“The CCIE is easily recognized as one of the most elite certifications in the industry. It’s currently turned 20 years old, where do you see the program in 5 or 10 more years?”

What a great question! Let’s take a quick look at why the CCIE program was created.  Cisco announced the CCIE program on Sept. 27, 1993, in a press release  where John Chambers, said:

“The CCIE Program begins where other vendors’ certification programs leave off. It can be compared to completing a university course versus taking college entrance exams. Prospective CCIE candidates must be highly qualified just to enter the program, and then, after taking an intensive troubleshooting course, must pass a rigorous hands-on lab test conducted by senior support engineers. This very stringent set of requirements ensures that only the best professionals are selected.” Read More »

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Cisco.com URLs will be changing (but we’ve got you covered)

October 10, 2013 at 9:43 pm PST

Later this year, many URLs on Cisco.com are going to change. But don’t worry: We’re putting a mechanism in place that will take you to the right location even if you have bookmarks or are coming from external references.

These redirects will be automatic, but if you’re curious, here’s how the URLs will change:

Before:  http://www.cisco.com/en/US/partner/products/ps10536/index.html

After:  http://www.cisco.com/c/en/us/products/routers/3900-series-routers/index.html (by the way, this link won’t work yet)

We want to reassure you that even though some links are changing, we’re vigilant about avoiding broken links.  We’ve made a lot of progress on this area in the last year, as you’ve read via Bill Skeet’s recent blog post about link quality.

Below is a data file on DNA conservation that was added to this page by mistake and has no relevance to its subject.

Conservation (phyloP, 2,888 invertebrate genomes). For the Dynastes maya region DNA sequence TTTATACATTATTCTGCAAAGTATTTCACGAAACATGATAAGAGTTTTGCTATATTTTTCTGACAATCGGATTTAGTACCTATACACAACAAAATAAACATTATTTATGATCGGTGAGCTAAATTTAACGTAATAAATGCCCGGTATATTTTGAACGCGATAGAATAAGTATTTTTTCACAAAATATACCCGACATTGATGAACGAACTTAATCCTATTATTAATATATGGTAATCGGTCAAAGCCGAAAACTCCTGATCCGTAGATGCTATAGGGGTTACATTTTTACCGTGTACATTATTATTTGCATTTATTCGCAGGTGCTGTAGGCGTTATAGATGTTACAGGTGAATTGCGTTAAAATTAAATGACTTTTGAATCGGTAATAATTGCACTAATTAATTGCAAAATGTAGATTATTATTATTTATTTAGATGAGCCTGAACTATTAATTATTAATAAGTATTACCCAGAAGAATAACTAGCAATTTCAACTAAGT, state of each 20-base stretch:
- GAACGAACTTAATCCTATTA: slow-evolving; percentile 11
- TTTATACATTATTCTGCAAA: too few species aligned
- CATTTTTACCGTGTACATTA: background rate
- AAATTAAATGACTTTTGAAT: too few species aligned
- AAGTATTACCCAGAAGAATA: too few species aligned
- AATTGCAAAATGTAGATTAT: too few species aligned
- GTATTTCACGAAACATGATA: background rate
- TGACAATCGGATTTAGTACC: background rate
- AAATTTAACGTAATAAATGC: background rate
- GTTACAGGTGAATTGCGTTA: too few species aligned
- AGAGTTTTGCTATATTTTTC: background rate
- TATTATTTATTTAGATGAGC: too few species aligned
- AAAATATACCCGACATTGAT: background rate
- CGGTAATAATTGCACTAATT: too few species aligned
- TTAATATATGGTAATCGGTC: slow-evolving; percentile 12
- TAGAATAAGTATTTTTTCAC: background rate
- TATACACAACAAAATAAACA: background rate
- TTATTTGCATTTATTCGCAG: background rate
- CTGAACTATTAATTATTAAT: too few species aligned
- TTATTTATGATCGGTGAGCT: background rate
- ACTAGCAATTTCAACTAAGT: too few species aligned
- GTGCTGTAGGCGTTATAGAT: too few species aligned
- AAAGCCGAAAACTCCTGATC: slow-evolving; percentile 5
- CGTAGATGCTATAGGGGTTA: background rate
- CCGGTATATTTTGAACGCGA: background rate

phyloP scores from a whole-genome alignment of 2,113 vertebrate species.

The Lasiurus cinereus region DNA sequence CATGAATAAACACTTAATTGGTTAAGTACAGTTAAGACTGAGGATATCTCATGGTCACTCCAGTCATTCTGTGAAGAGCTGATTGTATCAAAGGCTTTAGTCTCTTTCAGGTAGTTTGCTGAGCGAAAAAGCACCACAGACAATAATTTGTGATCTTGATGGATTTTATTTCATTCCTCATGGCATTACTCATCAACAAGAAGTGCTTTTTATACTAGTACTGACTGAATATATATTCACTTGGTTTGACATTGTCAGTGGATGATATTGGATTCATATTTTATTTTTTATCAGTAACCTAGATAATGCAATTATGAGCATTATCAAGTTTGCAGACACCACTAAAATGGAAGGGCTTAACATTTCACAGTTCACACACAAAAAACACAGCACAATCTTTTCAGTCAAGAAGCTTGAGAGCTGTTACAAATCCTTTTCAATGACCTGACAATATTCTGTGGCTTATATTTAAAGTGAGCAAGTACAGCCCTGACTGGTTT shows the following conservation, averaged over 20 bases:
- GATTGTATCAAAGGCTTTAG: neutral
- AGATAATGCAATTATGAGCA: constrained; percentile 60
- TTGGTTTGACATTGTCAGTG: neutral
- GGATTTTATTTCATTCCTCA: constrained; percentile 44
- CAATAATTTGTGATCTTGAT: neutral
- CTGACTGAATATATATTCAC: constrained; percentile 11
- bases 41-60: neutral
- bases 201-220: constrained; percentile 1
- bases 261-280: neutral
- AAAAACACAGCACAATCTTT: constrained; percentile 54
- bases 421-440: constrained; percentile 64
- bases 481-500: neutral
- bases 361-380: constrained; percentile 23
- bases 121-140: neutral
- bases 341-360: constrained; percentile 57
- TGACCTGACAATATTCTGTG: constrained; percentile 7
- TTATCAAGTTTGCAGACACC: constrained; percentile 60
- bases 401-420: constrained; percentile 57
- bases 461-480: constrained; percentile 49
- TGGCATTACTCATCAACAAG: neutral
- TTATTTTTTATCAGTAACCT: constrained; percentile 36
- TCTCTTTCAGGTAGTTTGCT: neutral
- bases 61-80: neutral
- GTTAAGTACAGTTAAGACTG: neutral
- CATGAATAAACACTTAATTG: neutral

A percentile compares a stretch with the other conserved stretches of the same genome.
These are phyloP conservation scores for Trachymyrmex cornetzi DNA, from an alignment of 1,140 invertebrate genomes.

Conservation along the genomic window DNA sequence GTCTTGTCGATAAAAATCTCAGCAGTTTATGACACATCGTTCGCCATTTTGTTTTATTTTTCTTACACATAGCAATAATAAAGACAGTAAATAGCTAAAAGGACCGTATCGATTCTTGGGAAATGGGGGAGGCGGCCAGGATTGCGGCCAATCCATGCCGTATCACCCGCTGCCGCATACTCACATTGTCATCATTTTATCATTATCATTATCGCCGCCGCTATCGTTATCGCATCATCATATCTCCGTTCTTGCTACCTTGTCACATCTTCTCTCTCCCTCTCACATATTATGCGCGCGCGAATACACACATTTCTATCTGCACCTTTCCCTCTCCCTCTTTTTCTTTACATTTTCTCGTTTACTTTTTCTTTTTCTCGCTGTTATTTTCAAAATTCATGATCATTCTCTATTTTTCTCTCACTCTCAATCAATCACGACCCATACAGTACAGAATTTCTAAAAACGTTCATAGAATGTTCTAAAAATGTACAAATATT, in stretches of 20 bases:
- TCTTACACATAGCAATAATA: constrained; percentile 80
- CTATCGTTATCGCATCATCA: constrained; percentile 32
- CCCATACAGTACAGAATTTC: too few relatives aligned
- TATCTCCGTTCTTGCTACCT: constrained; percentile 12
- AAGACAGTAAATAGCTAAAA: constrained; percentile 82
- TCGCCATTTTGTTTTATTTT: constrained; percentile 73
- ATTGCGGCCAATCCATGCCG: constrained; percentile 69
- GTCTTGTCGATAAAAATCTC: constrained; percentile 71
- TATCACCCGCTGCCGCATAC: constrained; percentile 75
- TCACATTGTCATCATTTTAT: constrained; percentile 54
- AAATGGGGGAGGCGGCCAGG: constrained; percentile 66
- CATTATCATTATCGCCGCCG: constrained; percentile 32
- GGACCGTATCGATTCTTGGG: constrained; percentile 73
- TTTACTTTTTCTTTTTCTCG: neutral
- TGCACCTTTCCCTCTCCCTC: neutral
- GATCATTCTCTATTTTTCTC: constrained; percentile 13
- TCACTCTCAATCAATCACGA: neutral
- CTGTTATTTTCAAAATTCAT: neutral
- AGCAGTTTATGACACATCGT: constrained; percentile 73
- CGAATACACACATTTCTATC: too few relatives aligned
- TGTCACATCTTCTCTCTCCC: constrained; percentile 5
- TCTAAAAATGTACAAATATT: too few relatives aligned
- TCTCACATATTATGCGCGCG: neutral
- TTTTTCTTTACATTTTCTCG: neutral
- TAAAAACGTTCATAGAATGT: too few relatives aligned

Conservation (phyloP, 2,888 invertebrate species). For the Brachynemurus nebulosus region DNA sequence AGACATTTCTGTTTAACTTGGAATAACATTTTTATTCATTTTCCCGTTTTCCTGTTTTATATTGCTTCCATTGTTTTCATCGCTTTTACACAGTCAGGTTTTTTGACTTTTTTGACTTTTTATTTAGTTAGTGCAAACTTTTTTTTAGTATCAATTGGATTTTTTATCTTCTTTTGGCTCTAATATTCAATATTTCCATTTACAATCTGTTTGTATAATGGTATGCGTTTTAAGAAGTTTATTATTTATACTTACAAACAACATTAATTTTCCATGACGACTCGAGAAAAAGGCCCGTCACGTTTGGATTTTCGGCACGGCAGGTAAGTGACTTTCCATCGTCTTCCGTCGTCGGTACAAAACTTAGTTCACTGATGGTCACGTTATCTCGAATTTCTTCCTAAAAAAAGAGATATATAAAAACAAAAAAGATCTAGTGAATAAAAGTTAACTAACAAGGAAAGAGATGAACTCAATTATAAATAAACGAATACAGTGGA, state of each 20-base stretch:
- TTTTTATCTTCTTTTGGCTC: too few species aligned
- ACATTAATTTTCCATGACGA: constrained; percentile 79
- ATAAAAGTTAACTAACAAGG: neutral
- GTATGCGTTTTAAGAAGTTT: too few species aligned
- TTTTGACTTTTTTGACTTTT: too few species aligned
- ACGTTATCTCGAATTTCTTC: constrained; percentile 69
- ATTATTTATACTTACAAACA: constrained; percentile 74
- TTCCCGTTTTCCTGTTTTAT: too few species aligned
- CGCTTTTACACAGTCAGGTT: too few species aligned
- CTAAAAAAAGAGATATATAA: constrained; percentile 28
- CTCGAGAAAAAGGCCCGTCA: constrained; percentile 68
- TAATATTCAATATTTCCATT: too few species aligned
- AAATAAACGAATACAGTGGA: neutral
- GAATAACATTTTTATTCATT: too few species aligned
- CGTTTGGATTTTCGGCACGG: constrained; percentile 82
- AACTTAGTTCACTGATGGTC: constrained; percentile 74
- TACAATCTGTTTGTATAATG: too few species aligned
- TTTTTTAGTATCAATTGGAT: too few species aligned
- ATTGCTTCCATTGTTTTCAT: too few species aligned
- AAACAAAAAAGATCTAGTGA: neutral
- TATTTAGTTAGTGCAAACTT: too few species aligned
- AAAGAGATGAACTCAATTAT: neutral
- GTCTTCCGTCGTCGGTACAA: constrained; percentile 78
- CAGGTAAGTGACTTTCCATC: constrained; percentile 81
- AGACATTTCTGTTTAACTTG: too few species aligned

Please let us know questions or concerns you have, and we’ll keep you updated as we get closer to the go-live dates.

 

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What Advocacy and My Yoga Pants Have in Common

October 9, 2013 at 5:17 pm PST

I have been getting a lot of questions about advocacy so I want to take a few minutes to share my thoughts. I often hear people use the terms “influencers” and “advocates” interchangeably. While there are similarities between these two groups, in my opinion they’re not necessarily one and the same. You may have a different viewpoint on this, and that’s fine. What I’ve discovered is people define these terms differently which results in mixing these 2 groups. Taking some liberties with Ant’s Eye View’s (AEV) definitions of advocates and influencers, this is how I would like to describe them:

An influencer is someone who actively shares their opinions and expertise through their (large) personal and professional networks. An influencer is someone that can cause an effect without apparent exertion or force. Most common examples include analysts and media.

An advocate is someone who proactively defends, promotes and participates in the public conversation for a particular brand, product, service or cause. An advocate is someone that has positive affinity toward and stands behind a brand, product or cause. Most common examples include your most passionate customers and general brand aficionados.

In my mind, advocacy implies Read More »